Mark Lennihan / AP
A federal appeals court on Wednesday ruled that a Michigan funeral home broke federal law when it fired a transgender woman, while tossing out the employer’s claim that a religious objection created a legal loophole to terminate her.
The decision builds on a tide of federal court rulings that have found workers are protected from anti-LGBT discrimination, even though there is no federal law explicitly barring discrimination on the basis of sexual orientation or gender identity.
It is the first time in such a case that a federal appellate court considered an employer’s claim for a religious recusal under the Religious Freedom Restoration Act, a 1993 federal law known as RFRA — siding here with the transgender worker.
In ruling for Aimee Stephens and the Equal Employment Opportunity Commission, a federal agency that brought the case, the US Court of Appeals for the 6th Circuit found anti-transgender discrimination is prohibited by Title VII of the Civil Rights Act of 1964, which bans discrimination on the basis of sex, and that employing a transgender person posed no substantial burden on the employer’s religious exercise.
“Discrimination against employees, either because of their failure to conform to sex stereotypes or their transgender and transitioning status, is illegal under Title VII,” said a 49-page opinion led by Judge Karen Nelson Moore.
“RFRA provides the Funeral Home with no relief because continuing to employ Stephens would not, as a matter of law, substantially burden Rost’s religious exercise.”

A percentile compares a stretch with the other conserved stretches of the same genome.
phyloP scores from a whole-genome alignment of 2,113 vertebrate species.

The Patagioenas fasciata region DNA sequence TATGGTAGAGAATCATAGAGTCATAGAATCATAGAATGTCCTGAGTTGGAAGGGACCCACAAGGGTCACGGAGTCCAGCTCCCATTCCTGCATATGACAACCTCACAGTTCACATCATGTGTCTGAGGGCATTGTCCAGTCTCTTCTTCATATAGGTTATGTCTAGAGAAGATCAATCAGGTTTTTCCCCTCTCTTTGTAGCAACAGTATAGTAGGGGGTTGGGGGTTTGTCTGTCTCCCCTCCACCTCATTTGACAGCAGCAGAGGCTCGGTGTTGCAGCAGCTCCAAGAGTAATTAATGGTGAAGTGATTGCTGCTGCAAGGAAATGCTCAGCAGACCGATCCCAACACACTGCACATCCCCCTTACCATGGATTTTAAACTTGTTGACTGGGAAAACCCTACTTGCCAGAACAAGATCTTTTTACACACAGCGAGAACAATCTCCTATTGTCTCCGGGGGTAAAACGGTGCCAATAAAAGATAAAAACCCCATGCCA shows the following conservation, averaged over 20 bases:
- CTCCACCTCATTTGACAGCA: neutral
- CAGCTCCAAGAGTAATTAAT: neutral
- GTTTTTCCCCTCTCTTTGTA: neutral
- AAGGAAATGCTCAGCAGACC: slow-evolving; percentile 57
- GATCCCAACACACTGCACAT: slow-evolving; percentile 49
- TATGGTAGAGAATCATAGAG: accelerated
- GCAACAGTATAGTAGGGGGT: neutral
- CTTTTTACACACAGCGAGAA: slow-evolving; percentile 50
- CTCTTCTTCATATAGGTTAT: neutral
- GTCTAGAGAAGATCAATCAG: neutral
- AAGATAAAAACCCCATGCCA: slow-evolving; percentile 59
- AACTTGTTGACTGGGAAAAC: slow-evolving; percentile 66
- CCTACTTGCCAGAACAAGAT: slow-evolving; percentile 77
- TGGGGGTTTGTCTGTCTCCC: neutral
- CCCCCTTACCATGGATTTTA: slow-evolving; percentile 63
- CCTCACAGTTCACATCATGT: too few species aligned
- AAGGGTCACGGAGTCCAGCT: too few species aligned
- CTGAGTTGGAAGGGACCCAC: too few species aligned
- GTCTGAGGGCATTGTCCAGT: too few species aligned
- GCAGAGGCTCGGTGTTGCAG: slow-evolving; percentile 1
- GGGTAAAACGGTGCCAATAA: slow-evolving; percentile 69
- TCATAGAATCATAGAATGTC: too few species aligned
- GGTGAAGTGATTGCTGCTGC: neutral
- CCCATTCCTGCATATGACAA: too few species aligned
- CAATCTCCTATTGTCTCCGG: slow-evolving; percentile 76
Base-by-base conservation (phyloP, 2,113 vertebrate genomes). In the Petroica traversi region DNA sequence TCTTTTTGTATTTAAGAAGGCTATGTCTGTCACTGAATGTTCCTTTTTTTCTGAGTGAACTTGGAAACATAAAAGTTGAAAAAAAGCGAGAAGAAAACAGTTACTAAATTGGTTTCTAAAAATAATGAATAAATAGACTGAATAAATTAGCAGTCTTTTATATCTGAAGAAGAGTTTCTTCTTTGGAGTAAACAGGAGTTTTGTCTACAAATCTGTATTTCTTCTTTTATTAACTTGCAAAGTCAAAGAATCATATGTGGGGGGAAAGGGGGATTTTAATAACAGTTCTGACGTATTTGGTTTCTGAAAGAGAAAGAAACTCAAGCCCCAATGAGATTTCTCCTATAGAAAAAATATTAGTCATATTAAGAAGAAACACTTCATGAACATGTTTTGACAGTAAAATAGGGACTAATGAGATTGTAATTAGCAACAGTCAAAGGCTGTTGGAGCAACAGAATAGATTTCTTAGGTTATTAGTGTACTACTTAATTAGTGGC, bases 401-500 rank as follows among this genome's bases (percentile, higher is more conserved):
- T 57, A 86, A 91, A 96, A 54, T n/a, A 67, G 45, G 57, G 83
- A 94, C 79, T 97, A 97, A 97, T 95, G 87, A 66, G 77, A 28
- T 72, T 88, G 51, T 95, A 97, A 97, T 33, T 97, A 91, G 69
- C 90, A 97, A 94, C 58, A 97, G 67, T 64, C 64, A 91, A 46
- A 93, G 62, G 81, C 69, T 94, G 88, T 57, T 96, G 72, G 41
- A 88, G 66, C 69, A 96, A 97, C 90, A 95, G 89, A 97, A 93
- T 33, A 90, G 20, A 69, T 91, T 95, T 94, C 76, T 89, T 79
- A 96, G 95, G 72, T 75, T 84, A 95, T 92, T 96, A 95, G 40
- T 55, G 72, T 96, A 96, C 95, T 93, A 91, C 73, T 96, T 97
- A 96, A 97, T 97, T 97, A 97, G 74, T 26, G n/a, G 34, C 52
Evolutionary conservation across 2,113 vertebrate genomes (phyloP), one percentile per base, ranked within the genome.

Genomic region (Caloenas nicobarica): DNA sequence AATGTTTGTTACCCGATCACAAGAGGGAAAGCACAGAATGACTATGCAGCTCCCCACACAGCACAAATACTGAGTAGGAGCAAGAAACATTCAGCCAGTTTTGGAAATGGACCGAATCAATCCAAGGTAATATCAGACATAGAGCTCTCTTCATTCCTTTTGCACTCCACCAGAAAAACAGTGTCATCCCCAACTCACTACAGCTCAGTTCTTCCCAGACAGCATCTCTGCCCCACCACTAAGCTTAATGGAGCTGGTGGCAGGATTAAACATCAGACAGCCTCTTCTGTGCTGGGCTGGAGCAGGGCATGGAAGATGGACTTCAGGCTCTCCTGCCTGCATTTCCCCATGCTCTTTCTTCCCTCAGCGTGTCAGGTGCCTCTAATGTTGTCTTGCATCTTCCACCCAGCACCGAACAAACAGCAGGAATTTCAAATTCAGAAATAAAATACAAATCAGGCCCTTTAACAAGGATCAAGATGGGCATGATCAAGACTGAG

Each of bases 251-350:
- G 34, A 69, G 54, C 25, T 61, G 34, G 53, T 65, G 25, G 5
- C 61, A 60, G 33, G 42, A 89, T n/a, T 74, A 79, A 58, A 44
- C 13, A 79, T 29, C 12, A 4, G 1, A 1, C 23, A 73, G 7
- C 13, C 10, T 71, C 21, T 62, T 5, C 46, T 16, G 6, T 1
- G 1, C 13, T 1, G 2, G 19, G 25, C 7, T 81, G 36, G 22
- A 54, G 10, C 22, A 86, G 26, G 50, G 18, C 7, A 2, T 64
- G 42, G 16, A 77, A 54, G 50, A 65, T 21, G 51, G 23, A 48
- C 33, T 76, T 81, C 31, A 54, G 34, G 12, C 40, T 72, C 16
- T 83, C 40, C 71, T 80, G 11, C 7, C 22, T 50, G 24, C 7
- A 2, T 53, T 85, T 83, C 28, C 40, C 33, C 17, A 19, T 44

Stephens had presented as a man when she started for the company in 2007, working her way up to funeral director at R.G. & G.R. Harris Funeral Homes, Inc. However, six years later, after Stephens announced plans to transition to a woman, the owner, Thomas Rost, fired her.
“The unrefuted facts show that the Funeral Home fired Stephens because she refused to abide by her employer’s stereotypical conception of her sex,” the opinion continues. “RFRA provides the Funeral Home with no relief because continuing to employ Stephens would not, as a matter of law, substantially burden Rost’s religious exercise, and even if it did, the EEOC has shown that enforcing Title VII here is the least restrictive means of furthering its compelling interest in combating and eradicating sex discrimination.”
The funeral home had claimed allowing Stephens to work while she dressed and represented herself as a woman would be an unjustified substantial burden upon the owner’s sincerely held religious beliefs. But the court noted, “The Funeral Home itself, however, is not affiliated with a church; it does not claim to have a religious purpose in its articles of incorporation; it is open every day, including Christian holidays; and it serves clients of all faiths.”
The court reversed a lower district court decisions, which had ruled in the funeral home’s favor, and sent the case back to reconsider the arguments in light of the appellate court’s reading of the laws.
The Alliance Defending Freedom, a conservative Christian legal group representing the funeral home, and EEOC did not immediately respond to requests for comment.